THe overall impression was the music just had more presence with the sensor II. I have always like the ZYX Artisan for its simplicity and clean sound. The RCM matched it and exceeded it with punch, and as i said, feeling in your chest. It was not overly pronounced in bass except for the Buckingham and Nicks album. Mid range was clean and concise. The highs especially the delicate bells were so clean. Female vocals showed no edginess you can get with the high soprano's. My Renaissance albums with Annie Haslam were so nice to listen to. My earlier system with Klipshorns just got to fatiguing to listen to her.

In conclusion, the RCM sensor II prelude is a very strong player in a market filled with lots of offerings from 3000 to 5000 dollars. The RCM cost is in this range and compares favorably to my previous reference ZYX Artisan.
oilmanmojo
Thank you for taking the time and writing the review. Do you know the differences between Sensor I and II? I have the Sensor with upgraded Furutech fuses and jacks and I've had it for over 2 years now so I'm curious to hear what else has been upgraded.
The biggest change is the larger ps, but the literature also says ps output in dc vs ac, improved capacitors in ps that stabilizes output. Higher quality components, Theriaa style case to reduce resonance, more cartridge loading options. I got the furutech upgrades. The power supply is bigger and heavier. The cartridge loading options did help me w my UNIverse II

I did start out with the RCM sensor 1 until the 2 came in. My side by side comparison was lower sound floor( one of the reasons I wanted to change out my zyx artisan) and the 2 just has more presence. However, both were substantially better than my zyx or the k&k.
Which K&K? There are various incarnations. Thanks.
Lew
The K&K is the basic Moving coil transformer (about 2008 vintage) that i used to replace my Vandersteen OL-1. It is the small unit that plugs into the MM section of what was my Rotel phono stage. I had finally gotten into moving coils with a Sumiko Pearl and then a Van Den Hul Frog hi output and it sounded real crappy with the rotel MC input so a friend sold me the OL-1. I big improvement but i then purchased the K&K based on some feedback that it was quieter. It was a nice improvement over the ol-1 as it had progressively gotten noisier. I then had the opportunity to get a ZYX airy3 and the gain just was a little on the low side with my rotel so i got the zyx artisan and wow what an improvement. I think the gain was the key and i put my trusty K&K up until recently. I have ended up significantly upgrading a lot of my equipment (speakers, preamp, amp, etc) and found that once again the gain was just a little marginal. i decided then to try to improve my analog chain and got with Mehran who let me try various loaners. I wanted to compare the K&K(as well as the OL-1) through my existing Artisan MM with the various pieces of equipment. The RCM sensor was just a better fit. Not sure if the ZYX possibly had some worn components or if i just needed a little more gain with the UNIverse ll cartridget but the noise level using K&K with my old rotel or even my newer (2009 vintage) zyx artisan was higher than the RCM. I had already upgraded cables all around hoping that was the issue. However, the K&K is a good unit and i have donated to my daughter as she now is using a Moving coil (my old frog). Hope this answers your question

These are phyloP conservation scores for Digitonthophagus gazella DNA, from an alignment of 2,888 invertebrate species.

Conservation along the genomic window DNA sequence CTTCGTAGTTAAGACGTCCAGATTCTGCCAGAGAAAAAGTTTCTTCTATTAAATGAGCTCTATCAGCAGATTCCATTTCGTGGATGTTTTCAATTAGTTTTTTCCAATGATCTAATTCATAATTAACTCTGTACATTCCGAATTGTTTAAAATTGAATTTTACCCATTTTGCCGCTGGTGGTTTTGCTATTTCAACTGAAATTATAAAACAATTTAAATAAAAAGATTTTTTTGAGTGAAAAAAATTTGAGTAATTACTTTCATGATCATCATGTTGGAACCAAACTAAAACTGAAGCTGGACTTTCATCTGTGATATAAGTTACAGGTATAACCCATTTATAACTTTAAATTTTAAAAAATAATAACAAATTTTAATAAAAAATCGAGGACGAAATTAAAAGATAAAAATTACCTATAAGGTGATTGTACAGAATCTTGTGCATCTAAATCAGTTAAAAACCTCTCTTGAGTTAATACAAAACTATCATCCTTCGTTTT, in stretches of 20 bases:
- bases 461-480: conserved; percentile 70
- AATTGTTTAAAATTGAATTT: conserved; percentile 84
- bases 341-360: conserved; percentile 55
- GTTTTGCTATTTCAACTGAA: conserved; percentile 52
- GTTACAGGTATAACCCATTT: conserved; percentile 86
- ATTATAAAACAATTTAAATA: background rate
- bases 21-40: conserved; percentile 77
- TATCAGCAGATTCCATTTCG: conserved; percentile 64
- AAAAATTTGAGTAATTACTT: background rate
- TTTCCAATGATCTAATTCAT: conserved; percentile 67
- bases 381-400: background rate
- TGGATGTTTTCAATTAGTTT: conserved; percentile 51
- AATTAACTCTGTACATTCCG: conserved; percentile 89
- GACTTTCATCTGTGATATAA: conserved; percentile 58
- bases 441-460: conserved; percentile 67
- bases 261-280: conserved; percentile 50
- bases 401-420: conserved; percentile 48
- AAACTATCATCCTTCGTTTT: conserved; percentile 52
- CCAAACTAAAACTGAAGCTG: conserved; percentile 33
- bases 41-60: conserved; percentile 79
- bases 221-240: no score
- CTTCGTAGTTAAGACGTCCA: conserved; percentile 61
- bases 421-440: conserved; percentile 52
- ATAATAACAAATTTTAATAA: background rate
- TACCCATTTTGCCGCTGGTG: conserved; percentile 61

Olimanmojo,

I'm curious how you set up your gain/sensitivity settings with the Sensor. It outputs a whopping 2 V which is about twice as much as the great majority of phono preamps out there. I found that I had to go almost to the highest sensitivity setting with my Lyra Delos (2.5 mV) as anything lower was just too much gain. Which setting are you using with your ZYX?
I use the .3 mv setting with 100 load. I have varied the load from 50 to 200 but leaning toward the 100 as the best for me. i have not varied the gain but this allows my volume to be consistent with my other equipment and it is dead quiet even at high volume. I needed more gain and this phono really does it well
Thank you for your review. I was not aware there is a version 2 now. I own a the stock non-Furetech version 1

Has the 2 become more expensive? I do not know what the US prices are. I paid about 1500 euro for my version 1. Dependent on the price of the 2 I'll upgrade.
I did a trade in with an older ZYX artisan so my cost may not be indicative of retail value. However, i have seen some "retail" postings of 3500 USD. My cost was lower but again i had a trade in. I did get the gold Furetech upgrade version.